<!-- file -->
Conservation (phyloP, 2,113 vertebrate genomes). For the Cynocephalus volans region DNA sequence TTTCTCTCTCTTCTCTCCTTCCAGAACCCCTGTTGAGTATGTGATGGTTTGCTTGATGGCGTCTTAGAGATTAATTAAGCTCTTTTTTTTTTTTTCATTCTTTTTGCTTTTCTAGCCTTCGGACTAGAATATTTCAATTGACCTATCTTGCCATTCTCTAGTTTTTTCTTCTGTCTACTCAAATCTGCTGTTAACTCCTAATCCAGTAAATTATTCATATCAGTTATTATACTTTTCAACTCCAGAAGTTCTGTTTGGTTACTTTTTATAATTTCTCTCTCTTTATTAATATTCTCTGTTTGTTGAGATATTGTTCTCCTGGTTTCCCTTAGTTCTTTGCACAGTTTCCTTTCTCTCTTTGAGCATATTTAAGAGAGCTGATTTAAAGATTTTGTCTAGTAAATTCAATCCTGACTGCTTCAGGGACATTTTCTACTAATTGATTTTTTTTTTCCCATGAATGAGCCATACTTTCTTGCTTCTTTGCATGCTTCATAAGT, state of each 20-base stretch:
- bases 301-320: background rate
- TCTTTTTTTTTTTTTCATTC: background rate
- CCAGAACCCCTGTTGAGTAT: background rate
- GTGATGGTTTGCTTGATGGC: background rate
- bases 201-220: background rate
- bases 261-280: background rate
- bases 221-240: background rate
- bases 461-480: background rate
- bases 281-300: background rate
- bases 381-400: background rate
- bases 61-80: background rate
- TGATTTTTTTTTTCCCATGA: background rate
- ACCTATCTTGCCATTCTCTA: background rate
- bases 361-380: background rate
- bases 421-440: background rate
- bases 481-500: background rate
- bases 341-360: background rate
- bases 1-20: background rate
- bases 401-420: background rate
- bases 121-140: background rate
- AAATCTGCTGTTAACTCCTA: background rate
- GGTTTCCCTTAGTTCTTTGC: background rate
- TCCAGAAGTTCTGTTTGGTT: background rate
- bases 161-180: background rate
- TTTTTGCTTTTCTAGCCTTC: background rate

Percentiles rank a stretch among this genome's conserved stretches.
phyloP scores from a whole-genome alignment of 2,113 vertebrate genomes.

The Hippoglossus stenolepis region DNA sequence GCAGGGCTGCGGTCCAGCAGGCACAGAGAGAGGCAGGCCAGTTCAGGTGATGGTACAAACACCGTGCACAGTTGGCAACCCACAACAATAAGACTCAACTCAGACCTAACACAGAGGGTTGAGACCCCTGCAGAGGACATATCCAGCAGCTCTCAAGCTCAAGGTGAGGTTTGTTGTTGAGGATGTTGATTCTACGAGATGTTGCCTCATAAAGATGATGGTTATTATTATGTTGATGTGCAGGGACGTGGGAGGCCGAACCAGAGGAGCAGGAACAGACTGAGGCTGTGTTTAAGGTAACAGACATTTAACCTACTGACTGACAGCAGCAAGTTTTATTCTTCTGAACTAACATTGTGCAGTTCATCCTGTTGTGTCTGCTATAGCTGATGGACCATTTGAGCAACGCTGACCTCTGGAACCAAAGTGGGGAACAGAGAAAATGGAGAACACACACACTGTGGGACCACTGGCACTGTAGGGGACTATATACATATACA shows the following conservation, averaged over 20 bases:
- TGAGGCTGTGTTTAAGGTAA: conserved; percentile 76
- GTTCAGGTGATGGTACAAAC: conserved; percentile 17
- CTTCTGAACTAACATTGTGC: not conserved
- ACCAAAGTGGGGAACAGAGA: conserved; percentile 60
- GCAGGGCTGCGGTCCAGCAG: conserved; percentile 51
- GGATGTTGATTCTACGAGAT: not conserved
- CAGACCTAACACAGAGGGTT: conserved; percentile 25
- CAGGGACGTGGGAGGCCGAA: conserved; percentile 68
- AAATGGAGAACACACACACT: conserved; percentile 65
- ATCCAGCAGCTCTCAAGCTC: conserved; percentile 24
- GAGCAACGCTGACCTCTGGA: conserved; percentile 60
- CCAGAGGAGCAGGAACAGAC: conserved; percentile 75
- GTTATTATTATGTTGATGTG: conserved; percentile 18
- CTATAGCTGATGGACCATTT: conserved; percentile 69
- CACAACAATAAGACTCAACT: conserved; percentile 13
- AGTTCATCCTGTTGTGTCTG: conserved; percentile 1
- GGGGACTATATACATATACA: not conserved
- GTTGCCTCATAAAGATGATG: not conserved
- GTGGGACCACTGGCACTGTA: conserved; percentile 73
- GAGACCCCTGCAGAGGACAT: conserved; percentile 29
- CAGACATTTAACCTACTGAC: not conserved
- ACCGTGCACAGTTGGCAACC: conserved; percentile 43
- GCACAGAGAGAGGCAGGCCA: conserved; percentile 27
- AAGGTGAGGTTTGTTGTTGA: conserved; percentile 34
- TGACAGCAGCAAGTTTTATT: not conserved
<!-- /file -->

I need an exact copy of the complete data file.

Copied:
Conservation (phyloP, 2,113 vertebrate genomes). For the Cynocephalus volans region DNA sequence TTTCTCTCTCTTCTCTCCTTCCAGAACCCCTGTTGAGTATGTGATGGTTTGCTTGATGGCGTCTTAGAGATTAATTAAGCTCTTTTTTTTTTTTTCATTCTTTTTGCTTTTCTAGCCTTCGGACTAGAATATTTCAATTGACCTATCTTGCCATTCTCTAGTTTTTTCTTCTGTCTACTCAAATCTGCTGTTAACTCCTAATCCAGTAAATTATTCATATCAGTTATTATACTTTTCAACTCCAGAAGTTCTGTTTGGTTACTTTTTATAATTTCTCTCTCTTTATTAATATTCTCTGTTTGTTGAGATATTGTTCTCCTGGTTTCCCTTAGTTCTTTGCACAGTTTCCTTTCTCTCTTTGAGCATATTTAAGAGAGCTGATTTAAAGATTTTGTCTAGTAAATTCAATCCTGACTGCTTCAGGGACATTTTCTACTAATTGATTTTTTTTTTCCCATGAATGAGCCATACTTTCTTGCTTCTTTGCATGCTTCATAAGT, state of each 20-base stretch:
- bases 301-320: background rate
- TCTTTTTTTTTTTTTCATTC: background rate
- CCAGAACCCCTGTTGAGTAT: background rate
- GTGATGGTTTGCTTGATGGC: background rate
- bases 201-220: background rate
- bases 261-280: background rate
- bases 221-240: background rate
- bases 461-480: background rate
- bases 281-300: background rate
- bases 381-400: background rate
- bases 61-80: background rate
- TGATTTTTTTTTTCCCATGA: background rate
- ACCTATCTTGCCATTCTCTA: background rate
- bases 361-380: background rate
- bases 421-440: background rate
- bases 481-500: background rate
- bases 341-360: background rate
- bases 1-20: background rate
- bases 401-420: background rate
- bases 121-140: background rate
- AAATCTGCTGTTAACTCCTA: background rate
- GGTTTCCCTTAGTTCTTTGC: background rate
- TCCAGAAGTTCTGTTTGGTT: background rate
- bases 161-180: background rate
- TTTTTGCTTTTCTAGCCTTC: background rate

Percentiles rank a stretch among this genome's conserved stretches.
phyloP scores from a whole-genome alignment of 2,113 vertebrate genomes.

The Hippoglossus stenolepis region DNA sequence GCAGGGCTGCGGTCCAGCAGGCACAGAGAGAGGCAGGCCAGTTCAGGTGATGGTACAAACACCGTGCACAGTTGGCAACCCACAACAATAAGACTCAACTCAGACCTAACACAGAGGGTTGAGACCCCTGCAGAGGACATATCCAGCAGCTCTCAAGCTCAAGGTGAGGTTTGTTGTTGAGGATGTTGATTCTACGAGATGTTGCCTCATAAAGATGATGGTTATTATTATGTTGATGTGCAGGGACGTGGGAGGCCGAACCAGAGGAGCAGGAACAGACTGAGGCTGTGTTTAAGGTAACAGACATTTAACCTACTGACTGACAGCAGCAAGTTTTATTCTTCTGAACTAACATTGTGCAGTTCATCCTGTTGTGTCTGCTATAGCTGATGGACCATTTGAGCAACGCTGACCTCTGGAACCAAAGTGGGGAACAGAGAAAATGGAGAACACACACACTGTGGGACCACTGGCACTGTAGGGGACTATATACATATACA shows the following conservation, averaged over 20 bases:
- TGAGGCTGTGTTTAAGGTAA: conserved; percentile 76
- GTTCAGGTGATGGTACAAAC: conserved; percentile 17
- CTTCTGAACTAACATTGTGC: not conserved
- ACCAAAGTGGGGAACAGAGA: conserved; percentile 60
- GCAGGGCTGCGGTCCAGCAG: conserved; percentile 51
- GGATGTTGATTCTACGAGAT: not conserved
- CAGACCTAACACAGAGGGTT: conserved; percentile 25
- CAGGGACGTGGGAGGCCGAA: conserved; percentile 68
- AAATGGAGAACACACACACT: conserved; percentile 65
- ATCCAGCAGCTCTCAAGCTC: conserved; percentile 24
- GAGCAACGCTGACCTCTGGA: conserved; percentile 60
- CCAGAGGAGCAGGAACAGAC: conserved; percentile 75
- GTTATTATTATGTTGATGTG: conserved; percentile 18
- CTATAGCTGATGGACCATTT: conserved; percentile 69
- CACAACAATAAGACTCAACT: conserved; percentile 13
- AGTTCATCCTGTTGTGTCTG: conserved; percentile 1
- GGGGACTATATACATATACA: not conserved
- GTTGCCTCATAAAGATGATG: not conserved
- GTGGGACCACTGGCACTGTA: conserved; percentile 73
- GAGACCCCTGCAGAGGACAT: conserved; percentile 29
- CAGACATTTAACCTACTGAC: not conserved
- ACCGTGCACAGTTGGCAACC: conserved; percentile 43
- GCACAGAGAGAGGCAGGCCA: conserved; percentile 27
- AAGGTGAGGTTTGTTGTTGA: conserved; percentile 34
- TGACAGCAGCAAGTTTTATT: not conserved